Cleantech VC investments see sharp drop

Investments in cleantech have dwindled for years, and a new analysis from the Brookings Institution offers little in the way of a silver lining. But as generalist investors shun the sector, some cleantech-focused investors say the skepticism is unwarranted.

U.S.-based cleantech investing, as a share of total venture capital, fell to 7.6 percent in 2016, compared to a 16.8 percent share in 2011, the Brookings Institution found in its report released in May. What’s more, the cleantech investments that are happening are disproportionately consolidated in fewer metro areas compared with the rest of the VC industry, the report also found.

Last year, nearly 90 percent of all cleantech VC funding went to late-stage or Series B and growth-equity rounds, while seed and Series A funding dropped to 13 percent in 2016 from 32 percent in 2001, according to the report.

“These findings are in line with a growing body of evidence that suggests that the traditional VC model may be ill-suited for many cleantech sectors,” the report said. It called on federal and state government to preserve and expand funding for clean energy programs, including the Advanced Research Projects Agency-Energy and the U.S. Department of Energy’s loan guarantee program.

But some VCs focusing on cleantech have a different take, believing that investing in environmentally focused technologies can be just as profitable as other sectors receiving venture capital, provided that investors are patient and conduct their research.

“We believe that this is probably the biggest economic opportunity in the history of humanity, but because we’re dealing with large systems it will unfold over 30 to 50 years,” said Devin Whatley, a partner at the Ecosystem Integrity Fund, which invests in such sustainable technologies as solar energy, garbage and biomass conversion, and analytics software for due diligence of renewable energy assets.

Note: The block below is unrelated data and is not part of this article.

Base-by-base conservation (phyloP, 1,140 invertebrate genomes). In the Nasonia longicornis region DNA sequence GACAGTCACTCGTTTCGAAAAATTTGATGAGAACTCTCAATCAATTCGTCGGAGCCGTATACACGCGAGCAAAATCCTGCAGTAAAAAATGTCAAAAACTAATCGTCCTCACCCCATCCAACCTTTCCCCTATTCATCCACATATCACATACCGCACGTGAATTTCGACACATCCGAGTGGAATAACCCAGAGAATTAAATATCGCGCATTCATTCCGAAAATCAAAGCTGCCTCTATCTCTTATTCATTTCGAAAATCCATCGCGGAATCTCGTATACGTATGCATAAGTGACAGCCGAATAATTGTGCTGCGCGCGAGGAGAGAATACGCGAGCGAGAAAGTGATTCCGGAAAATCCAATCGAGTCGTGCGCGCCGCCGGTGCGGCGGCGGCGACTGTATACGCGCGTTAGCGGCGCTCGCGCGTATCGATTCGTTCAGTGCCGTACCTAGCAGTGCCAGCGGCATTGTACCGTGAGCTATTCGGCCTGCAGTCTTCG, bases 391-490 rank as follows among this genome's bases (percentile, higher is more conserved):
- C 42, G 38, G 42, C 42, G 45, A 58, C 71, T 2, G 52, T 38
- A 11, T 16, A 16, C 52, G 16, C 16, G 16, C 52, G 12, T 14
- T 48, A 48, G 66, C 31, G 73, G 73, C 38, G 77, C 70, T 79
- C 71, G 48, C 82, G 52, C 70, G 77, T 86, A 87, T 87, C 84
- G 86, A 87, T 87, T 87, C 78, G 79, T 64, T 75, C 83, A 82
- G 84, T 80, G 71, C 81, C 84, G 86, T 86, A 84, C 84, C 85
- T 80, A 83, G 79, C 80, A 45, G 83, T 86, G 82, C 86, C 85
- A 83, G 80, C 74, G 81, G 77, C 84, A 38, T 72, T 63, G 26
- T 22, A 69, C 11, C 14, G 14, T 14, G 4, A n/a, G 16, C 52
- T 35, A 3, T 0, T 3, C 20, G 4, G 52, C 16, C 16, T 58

Whatley and Partner Jamie Everett spoke with VCJ before the Brookings Institution released its report. “Unlike what some people in Silicon Valley think, [a widespread shift to clean energy] is not going to happen overnight,” Whatley said.

After the most recent blowup in cleantech investing when companies like Solyndra consumed millions in venture capital before collapsing, most generalist investors left the sector and those who stayed held out for safer late-stage investments, Everett said.

“What they concluded, is this takes longer and costs more than other areas of VC,” he said. “We don’t buy their conclusions. I think they’re wrong about it. It’s just business. It doesn’t take any longer or cost more than other areas of VC. Look at Uber and how much capital that takes.”

Whatley and Everett prefer a more nimble approach to cleantech investing, raising smaller funds and investing in industries with which they have deep experience.

The San Francisco-based sustainability-focused venture firm is currently raising Ecosystem Integrity Fund III, which is targeted at $100 million, according to a regulatory filing.

“We believe a lot of those generalists got into an area they didn’t properly understand,” Everett said.

Action Item: To check out the Brookings Institution report, visit

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